Barry Hayles is busy but he certainly isn’t complaining about it. The more football he gets to play, the better. At the age of 45, a few weeks away from his next birthday, the veteran striker was subjected to the most intense schedule of his career earlier this month – four games in eight days. Despite his advancing years, he didn’t miss a minute of action for Windsor FC of the Hellenic League Premier Division.
“I’m enjoying it. We’ve got a backlog of games at the moment so it’s been a bit hectic. It [was] a hectic week. We played Saturday, Tuesday, Thursday and we’re playing again [on Saturday]. My body’s at its breaking point at the minute but it doesn’t feel as bad as I thought it would have done,” laughs Hayles.
“I’m just really enjoying going on the pitch and playing at a competitive level. I always judge myself on how I do each season and this one’s been fairly good for myself and for the club. I’m just happy to be a part of it.
“I’ve played a lot of football over the year and we’ve been in the quarter-finals of four cups, hence the backlog that we’ve got to catch up on. Apparently we were meant to be finished by the start of April, but we’ve had to extend that by another month to fit in eight games.”
Although Hayles didn’t experience such tight turnarounds between matches when he was competing in the Premier League with Fulham, he knows this is all part of the chaotic non-league experience. It’s one he’s accustomed to, having started his career at lowly Willesden Hawkeye, before eventually signing his first professional contract at the age of 25 when impressive goalscoring feats for Stevenage Borough earned him a move to Bristol Rovers.
His career since then has taken him all over the place, from the first tier of English football all the way down to the ninth. Throughout an eventful journey, which has featured five championship medals and 10 international caps for Jamaica, Hayles has retained that same essential enthusiasm for the game he first began playing as a child.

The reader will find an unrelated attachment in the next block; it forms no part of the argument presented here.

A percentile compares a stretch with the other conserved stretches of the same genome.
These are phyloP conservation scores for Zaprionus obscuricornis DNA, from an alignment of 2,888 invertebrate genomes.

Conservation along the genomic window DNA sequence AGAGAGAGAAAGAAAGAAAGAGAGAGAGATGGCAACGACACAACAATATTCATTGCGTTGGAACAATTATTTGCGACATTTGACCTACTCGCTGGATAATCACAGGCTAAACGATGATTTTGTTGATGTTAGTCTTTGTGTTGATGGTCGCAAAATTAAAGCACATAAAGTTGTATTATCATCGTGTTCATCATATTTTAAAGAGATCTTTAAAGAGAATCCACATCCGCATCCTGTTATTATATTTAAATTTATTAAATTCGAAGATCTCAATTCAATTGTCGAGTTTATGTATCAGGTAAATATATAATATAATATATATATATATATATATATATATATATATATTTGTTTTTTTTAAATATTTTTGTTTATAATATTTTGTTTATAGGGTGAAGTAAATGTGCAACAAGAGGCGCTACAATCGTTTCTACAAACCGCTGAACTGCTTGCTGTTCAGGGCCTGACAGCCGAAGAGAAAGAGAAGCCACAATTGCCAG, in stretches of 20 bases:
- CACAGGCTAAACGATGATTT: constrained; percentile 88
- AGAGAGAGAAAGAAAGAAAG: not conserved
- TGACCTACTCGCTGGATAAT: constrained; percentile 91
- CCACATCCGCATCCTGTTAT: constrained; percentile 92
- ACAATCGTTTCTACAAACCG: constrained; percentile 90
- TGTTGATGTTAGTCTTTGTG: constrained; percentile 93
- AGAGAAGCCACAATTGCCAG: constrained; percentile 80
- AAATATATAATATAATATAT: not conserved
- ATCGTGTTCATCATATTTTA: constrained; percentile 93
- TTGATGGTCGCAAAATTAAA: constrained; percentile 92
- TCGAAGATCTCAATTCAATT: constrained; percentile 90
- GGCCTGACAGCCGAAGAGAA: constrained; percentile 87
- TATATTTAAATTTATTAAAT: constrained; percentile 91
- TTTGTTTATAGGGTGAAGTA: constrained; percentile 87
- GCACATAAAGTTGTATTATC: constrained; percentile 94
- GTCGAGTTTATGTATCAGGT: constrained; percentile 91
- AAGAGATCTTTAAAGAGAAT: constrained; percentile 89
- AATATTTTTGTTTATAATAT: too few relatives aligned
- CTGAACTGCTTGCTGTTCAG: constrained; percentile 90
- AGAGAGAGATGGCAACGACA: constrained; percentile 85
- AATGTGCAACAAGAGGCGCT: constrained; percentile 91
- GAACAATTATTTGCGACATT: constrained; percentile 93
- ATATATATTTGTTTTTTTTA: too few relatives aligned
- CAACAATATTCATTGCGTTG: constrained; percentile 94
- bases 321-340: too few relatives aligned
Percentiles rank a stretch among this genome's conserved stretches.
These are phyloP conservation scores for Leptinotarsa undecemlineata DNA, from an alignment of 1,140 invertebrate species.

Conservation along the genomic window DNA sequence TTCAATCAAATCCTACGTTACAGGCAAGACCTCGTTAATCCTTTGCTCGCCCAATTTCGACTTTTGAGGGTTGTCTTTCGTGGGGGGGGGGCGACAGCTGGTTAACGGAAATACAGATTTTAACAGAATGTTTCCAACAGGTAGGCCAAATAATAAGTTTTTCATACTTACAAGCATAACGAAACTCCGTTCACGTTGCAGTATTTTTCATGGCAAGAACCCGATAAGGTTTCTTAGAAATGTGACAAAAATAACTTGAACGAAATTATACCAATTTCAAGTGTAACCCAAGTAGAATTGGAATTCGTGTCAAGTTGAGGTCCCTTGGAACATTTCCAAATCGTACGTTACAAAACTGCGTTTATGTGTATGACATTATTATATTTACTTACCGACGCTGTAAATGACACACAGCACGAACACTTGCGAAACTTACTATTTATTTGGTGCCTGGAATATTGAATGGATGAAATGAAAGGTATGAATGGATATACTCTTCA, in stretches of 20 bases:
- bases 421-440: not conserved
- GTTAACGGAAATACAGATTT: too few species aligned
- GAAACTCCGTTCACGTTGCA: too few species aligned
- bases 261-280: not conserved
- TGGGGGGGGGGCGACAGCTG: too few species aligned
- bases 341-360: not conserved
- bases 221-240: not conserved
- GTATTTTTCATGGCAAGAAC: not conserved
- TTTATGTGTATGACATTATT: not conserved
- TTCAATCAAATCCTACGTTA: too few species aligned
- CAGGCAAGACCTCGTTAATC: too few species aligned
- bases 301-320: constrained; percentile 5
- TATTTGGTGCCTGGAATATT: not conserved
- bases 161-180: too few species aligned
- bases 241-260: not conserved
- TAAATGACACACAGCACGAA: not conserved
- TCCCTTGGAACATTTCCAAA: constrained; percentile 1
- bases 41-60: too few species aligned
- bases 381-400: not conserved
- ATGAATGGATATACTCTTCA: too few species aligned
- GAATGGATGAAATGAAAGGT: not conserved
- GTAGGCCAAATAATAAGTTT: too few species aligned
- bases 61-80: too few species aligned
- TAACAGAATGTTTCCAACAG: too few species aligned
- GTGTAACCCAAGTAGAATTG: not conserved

“I’ve always played football from the age of four or five and I still enjoy it. I’ve just treated it like a hobby and I still do now, regardless of the money that I’ve gained from it. First and foremost it’s a hobby that I really enjoy, and thankfully I can still run around and get about. You’re a long time retired, so if you can still get around the pitch then why would you give it up?
“A lot of my mates who I’ve played with over the years have said they wished that they’d carried on playing because when they try to get back into it, they can’t. Their body doesn’t allow them to. I’ve never really stopped so my body’s still allowing me to play on and not feel the adverse effects of doing so too much. I can still play again a couple of days later.”
While some goalkeepers continue into their 40s due to the relatively low physical impact of the role, it’s rare to see outfield players carrying on for so long. It might be more than a decade and a half since Hayles was tussling with world-class defenders such as Marcel Desailly, Jaap Stam and Sol Campbell, but he still has plenty to offer both on the pitch and in the dressing room.